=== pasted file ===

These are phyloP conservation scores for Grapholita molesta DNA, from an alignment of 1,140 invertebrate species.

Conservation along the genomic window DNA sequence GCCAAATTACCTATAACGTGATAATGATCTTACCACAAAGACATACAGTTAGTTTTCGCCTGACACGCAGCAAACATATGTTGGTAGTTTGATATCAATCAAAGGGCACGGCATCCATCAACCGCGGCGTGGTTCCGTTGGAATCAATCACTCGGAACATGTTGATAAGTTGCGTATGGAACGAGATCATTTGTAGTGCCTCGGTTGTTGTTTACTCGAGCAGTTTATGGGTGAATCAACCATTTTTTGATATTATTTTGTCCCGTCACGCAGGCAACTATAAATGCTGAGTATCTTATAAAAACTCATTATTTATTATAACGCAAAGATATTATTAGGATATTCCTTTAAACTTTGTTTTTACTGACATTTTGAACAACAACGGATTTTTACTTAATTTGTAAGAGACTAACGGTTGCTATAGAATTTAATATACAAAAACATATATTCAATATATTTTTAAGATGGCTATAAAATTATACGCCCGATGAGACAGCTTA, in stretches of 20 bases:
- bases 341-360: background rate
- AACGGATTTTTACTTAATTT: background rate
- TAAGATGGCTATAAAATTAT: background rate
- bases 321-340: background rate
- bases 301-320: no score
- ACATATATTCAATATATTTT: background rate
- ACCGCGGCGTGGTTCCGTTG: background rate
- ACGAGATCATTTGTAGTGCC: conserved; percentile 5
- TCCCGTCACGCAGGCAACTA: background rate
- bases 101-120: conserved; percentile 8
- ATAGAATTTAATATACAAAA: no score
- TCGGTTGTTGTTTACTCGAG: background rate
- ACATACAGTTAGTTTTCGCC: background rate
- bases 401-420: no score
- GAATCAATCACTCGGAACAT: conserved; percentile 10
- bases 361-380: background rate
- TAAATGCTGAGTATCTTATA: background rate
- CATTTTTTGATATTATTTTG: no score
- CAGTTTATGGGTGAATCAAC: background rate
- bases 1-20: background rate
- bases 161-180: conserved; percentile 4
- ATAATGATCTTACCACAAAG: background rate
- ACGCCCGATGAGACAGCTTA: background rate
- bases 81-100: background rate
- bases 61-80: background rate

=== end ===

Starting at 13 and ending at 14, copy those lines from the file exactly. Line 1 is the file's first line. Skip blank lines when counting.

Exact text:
- ATAGAATTTAATATACAAAA: no score
- TCGGTTGTTGTTTACTCGAG: background rate